Inc. v. Gunter & Cooke, Inc., 12 N.C. App. 448, 452, 183 S.E.2d
834, 837 (1971). Necessary parties must be joined while proper
parties may be joined. Id. at 451, 183 S.E.2d at 837. Our Court
has held that the challenge of an order declining to name an entity
a necessary party is interlocutory. Terry's Floor Fashions, Inc.
v. Murray, 61 N.C. App. 569, 570, 300 S.E.2d 888, 889 (1983).
Further, such challenges may be asserted after a final judgment on
all the claims without prejudice. Id. at 571, 300 S.E.2d at 890.
As reflected in the challenged order, NCDOT continues as a
party to the extent that it has been made a proper party by service
or has properly intervened. In the event of an adverse ruling,
Jones Bros. maintains its right to seek contribution from NCDOT.
Jones Bros. has failed to show how the trial court's order
prejudices any asserted substantial right. This assignment of
error is dismissed.
 Teer cross-appealed the trial court's grant of partial
summary judgment dismissing Teer's first cause of action, by which
Teer sought declaratory judgment excusing Teer from future
performance as the result of a cardinal change to the subcontract.
The cardinal change which formed the basis for Teer's claim was the
project's alleged extended duration. Orders granting partial
summary judgment are interlocutory. Davis v. Davis
, 360 N.C. 518,
524, 631 S.E.2d 114, 119 (2006).
Jones Bros. terminated Teer from the subcontract in August
2005, excusing Teer from future performance under the contract and
rendering Teer's appeal from the 11 January 2005 order moot. Teer
conceded as much during the 6 September 2005 hearing before Judge
MR. COLTRAIN: ... [T]he Court determined that
the declaratory relief would impact North
Carolina DOT. The Court entered an order on
the part of Nello Teer to make DOT a party to
THE COURT: That's right. The Court brought
DOT for the reason that the Court granted your
relief that it could interfere with the paving
of the highway. What's the status with
paving? Are y'all still providing asphalt?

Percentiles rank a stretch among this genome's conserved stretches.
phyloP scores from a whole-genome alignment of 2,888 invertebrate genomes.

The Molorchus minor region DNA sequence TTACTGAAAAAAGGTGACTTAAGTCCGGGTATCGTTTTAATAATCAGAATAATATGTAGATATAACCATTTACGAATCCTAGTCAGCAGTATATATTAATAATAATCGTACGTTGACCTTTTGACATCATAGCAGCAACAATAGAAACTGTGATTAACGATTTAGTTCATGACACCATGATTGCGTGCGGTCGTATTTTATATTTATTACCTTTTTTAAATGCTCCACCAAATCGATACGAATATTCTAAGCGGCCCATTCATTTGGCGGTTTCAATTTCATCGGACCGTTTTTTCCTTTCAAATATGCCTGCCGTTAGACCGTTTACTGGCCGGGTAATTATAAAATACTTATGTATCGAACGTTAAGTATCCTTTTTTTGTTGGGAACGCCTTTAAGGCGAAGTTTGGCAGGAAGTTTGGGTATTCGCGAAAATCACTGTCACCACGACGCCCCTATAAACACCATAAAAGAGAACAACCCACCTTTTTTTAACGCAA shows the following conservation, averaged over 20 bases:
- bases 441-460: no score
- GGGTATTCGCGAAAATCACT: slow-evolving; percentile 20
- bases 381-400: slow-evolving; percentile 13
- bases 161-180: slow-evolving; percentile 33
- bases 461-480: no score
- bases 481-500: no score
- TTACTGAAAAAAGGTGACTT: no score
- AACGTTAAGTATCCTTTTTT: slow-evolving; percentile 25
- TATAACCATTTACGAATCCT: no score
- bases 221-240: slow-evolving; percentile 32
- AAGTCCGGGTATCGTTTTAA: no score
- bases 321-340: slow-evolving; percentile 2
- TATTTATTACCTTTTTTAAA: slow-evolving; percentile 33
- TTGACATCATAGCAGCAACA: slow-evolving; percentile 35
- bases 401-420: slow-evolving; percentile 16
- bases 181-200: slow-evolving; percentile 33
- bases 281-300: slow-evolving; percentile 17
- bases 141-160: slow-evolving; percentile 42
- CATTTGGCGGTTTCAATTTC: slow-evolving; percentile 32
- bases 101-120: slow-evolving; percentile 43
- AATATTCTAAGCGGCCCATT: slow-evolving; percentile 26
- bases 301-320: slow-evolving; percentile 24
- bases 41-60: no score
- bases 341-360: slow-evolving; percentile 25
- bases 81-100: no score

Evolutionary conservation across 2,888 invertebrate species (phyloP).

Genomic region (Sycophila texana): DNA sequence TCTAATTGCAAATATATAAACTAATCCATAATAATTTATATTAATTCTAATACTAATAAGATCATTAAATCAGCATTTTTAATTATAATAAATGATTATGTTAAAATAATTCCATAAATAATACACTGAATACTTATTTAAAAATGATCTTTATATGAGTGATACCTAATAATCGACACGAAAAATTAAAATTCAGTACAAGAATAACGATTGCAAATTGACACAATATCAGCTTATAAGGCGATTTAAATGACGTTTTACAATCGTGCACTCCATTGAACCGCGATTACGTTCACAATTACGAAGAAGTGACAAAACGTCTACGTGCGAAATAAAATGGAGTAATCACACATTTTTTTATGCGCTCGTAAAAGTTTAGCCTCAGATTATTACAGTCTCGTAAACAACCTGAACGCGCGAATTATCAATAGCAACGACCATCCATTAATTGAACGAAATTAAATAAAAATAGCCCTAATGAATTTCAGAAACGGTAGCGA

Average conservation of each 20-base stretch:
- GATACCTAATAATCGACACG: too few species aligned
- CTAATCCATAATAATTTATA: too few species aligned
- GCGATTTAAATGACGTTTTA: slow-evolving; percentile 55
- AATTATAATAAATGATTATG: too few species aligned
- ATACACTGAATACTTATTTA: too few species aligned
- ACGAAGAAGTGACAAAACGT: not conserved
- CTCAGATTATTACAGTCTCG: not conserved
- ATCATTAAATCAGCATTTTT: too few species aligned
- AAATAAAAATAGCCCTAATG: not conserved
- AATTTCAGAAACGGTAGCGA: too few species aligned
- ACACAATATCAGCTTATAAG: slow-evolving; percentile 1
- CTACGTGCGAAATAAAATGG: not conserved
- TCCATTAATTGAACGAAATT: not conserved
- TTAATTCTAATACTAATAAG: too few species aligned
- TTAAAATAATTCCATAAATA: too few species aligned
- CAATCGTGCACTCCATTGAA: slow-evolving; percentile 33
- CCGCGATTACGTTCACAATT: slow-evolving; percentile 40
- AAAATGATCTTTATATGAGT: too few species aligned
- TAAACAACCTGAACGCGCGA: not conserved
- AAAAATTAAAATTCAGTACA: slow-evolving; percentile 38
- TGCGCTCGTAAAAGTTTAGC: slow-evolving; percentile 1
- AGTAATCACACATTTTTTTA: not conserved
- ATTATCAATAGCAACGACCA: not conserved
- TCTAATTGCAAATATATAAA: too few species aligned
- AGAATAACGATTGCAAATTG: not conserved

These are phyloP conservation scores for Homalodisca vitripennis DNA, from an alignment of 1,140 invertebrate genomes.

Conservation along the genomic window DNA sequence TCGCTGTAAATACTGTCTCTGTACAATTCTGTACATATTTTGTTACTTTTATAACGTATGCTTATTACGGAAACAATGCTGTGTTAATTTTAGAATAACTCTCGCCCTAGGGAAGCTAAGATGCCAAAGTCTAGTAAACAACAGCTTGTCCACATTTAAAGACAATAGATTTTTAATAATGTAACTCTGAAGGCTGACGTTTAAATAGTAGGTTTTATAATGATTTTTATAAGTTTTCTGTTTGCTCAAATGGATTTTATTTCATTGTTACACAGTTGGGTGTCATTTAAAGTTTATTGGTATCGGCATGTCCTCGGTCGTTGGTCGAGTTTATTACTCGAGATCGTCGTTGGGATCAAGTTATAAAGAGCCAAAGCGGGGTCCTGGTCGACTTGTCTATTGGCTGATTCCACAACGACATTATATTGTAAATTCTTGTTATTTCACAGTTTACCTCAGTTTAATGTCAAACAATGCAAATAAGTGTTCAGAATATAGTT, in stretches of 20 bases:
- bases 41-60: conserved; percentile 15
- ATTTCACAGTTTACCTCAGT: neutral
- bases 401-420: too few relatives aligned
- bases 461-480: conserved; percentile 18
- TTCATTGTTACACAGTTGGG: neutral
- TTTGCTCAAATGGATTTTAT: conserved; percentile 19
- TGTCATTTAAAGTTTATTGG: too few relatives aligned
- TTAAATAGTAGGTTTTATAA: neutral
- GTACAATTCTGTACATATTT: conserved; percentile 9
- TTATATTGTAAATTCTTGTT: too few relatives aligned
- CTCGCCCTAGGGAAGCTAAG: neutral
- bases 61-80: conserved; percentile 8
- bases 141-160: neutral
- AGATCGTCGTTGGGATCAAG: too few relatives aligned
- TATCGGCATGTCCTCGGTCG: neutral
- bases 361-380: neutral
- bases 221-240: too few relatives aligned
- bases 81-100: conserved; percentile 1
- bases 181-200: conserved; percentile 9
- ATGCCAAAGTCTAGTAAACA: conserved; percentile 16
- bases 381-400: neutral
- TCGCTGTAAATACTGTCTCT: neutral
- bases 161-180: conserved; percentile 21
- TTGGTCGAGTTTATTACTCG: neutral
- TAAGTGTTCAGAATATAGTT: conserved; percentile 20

MR. COLTRAIN: Actually, Your Honor, Nello Teer
has just recently been terminated.
THE COURT: So you got that relief that you
MR. COLTRAIN: We got the relief that we
THE COURT: All right.
MR. COLTRAIN: Not by the way we wanted it.
THE COURT: So that part of the lawsuit is
MR. COLTRAIN: Correct. Well, I'll say it's
moot for all practical purposes at this point
in time. There are some legal issues I would
Whenever, during the course of litigation it develops that
the relief sought has been granted or that the questions originally
in controversy between the parties are no longer at issue, the case
should be dismissed, for courts will not entertain or proceed with
a cause merely to determine abstract propositions of law.
Dickerson Carolina, Inc. v. Harrelson, 114 N.C. App. 693, 697, 443
S.E.2d 127, 131 (1994) (citations omitted).
Even assuming, arguendo, that Teer's appeal was not moot, Teer
has failed to argue any substantial right that will be lost absent
immediate review. See Howerton, 124 N.C. App. at 201, 476 S.E.2d
at 443. [I]t is the appellant's burden to present appropriate
grounds for this Court's acceptance of an interlocutory appeal.
Jeffreys v. Raleigh Oaks Joint Venture, 115 N.C. App. 377, 379, 444
S.E.2d 252, 253 (1994). As a result, the issue is not properly
before this Court and we need not address defendant's related
assignments of error. See Duncan v. Bryant, 129 N.C. App. 245,
248, 497 S.E.2d 443, 445 (1998) (indicating that the party seeking
to appeal an interlocutory order has the burden of showing this
Court that such an order affects a substantial right at jeopardy
absent review prior to final judgment).
NCDOT contends the trial court erred in denying its motion to
dismiss. NCDOT argued, by virtue of the incorporation of N.C.G.S.
§ 136-29 into the contract, that any claims asserted against it
were barred by the doctrine of sovereign immunity until the project
was completed and all administrative remedies were exhausted. Our
decision to grant Jones Bros. motion to stay until the
administrative remedies have been exhausted renders NCDOT's appeal
moot and we need not address it.
Reversed and Remanded in part; Dismissed in part.
Judges MCCULLOUGH and LEVINSON concur.